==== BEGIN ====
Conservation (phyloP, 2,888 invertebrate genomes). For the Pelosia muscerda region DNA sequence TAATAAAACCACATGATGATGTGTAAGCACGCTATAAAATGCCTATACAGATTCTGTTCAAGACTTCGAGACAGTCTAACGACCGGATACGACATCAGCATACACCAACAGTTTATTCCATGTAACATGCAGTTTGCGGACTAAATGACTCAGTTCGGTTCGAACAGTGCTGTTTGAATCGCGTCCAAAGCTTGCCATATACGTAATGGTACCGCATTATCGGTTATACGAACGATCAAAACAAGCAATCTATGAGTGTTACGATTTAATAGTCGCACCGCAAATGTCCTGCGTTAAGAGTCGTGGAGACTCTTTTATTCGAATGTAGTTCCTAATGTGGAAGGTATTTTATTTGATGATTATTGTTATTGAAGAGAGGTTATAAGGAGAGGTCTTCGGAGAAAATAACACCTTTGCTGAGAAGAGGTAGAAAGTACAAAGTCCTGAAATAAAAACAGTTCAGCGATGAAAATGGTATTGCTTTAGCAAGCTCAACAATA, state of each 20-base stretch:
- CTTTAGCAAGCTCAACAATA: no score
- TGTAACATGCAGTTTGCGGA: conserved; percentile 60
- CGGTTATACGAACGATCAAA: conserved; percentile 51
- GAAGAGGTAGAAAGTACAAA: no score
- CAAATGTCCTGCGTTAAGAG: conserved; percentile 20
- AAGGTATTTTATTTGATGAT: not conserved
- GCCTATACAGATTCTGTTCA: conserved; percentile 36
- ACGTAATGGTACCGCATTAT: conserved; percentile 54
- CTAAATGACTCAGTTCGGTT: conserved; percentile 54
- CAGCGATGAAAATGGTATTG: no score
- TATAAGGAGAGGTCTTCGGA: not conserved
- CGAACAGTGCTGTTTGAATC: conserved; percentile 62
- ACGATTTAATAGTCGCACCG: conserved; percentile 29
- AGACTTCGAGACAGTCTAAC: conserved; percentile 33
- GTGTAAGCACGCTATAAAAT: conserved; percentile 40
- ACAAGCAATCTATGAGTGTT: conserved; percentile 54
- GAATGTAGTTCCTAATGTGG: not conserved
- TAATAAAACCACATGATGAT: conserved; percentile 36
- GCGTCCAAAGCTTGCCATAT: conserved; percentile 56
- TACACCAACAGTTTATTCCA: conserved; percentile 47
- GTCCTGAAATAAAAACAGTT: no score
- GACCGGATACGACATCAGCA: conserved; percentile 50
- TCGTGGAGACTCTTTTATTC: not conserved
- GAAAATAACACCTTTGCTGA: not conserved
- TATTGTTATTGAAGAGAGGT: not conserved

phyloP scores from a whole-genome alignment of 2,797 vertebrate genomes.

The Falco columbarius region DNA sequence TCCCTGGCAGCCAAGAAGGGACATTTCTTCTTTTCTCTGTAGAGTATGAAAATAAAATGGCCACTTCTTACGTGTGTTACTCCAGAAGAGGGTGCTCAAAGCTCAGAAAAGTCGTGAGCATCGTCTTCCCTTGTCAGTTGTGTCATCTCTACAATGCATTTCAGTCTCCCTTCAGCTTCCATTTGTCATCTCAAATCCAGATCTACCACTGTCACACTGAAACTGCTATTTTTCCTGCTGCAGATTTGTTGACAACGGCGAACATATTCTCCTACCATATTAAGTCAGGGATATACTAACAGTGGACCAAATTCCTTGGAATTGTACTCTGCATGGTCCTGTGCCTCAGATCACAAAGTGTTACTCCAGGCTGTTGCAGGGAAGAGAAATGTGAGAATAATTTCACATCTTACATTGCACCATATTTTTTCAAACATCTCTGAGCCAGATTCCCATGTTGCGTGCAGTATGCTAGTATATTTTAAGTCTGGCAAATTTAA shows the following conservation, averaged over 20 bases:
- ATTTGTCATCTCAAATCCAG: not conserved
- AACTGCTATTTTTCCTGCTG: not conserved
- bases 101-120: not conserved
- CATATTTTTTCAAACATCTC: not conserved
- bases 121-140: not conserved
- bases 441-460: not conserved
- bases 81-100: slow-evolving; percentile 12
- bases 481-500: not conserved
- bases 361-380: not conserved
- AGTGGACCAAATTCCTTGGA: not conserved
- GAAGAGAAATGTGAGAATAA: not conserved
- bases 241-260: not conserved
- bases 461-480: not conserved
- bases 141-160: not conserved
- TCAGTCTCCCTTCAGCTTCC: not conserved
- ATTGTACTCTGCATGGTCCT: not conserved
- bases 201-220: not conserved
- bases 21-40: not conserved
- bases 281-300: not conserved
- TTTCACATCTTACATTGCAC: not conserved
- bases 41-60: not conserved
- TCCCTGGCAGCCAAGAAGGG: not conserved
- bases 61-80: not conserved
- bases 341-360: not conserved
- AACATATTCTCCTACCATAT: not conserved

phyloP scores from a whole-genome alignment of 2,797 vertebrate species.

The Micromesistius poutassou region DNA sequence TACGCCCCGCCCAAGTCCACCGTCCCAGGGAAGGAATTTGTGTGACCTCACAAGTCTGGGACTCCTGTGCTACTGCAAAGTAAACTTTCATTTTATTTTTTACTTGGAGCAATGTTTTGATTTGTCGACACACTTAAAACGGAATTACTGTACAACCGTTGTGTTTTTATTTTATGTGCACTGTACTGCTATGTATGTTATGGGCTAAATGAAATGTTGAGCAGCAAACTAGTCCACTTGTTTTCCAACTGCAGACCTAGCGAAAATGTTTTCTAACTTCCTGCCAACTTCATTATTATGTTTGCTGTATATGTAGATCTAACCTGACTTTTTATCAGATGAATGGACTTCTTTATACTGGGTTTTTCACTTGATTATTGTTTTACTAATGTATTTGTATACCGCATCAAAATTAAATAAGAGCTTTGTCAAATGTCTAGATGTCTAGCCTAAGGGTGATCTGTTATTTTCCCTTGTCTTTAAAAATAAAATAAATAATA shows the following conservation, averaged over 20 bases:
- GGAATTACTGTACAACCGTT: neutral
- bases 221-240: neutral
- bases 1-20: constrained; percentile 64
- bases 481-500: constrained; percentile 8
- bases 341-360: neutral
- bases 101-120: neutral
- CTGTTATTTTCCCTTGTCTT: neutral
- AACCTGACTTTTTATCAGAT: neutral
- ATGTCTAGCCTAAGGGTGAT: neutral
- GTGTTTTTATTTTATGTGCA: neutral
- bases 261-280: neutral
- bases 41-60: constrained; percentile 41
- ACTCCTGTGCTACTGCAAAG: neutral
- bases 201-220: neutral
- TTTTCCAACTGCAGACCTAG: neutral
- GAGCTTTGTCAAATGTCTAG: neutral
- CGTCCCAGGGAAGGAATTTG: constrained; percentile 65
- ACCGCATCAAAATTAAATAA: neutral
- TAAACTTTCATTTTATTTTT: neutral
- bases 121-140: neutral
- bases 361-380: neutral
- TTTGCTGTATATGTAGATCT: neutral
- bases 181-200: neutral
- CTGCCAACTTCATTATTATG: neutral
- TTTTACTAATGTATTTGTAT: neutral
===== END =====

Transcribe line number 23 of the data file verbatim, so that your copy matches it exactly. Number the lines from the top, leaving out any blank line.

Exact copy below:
- GACCGGATACGACATCAGCA: conserved; percentile 50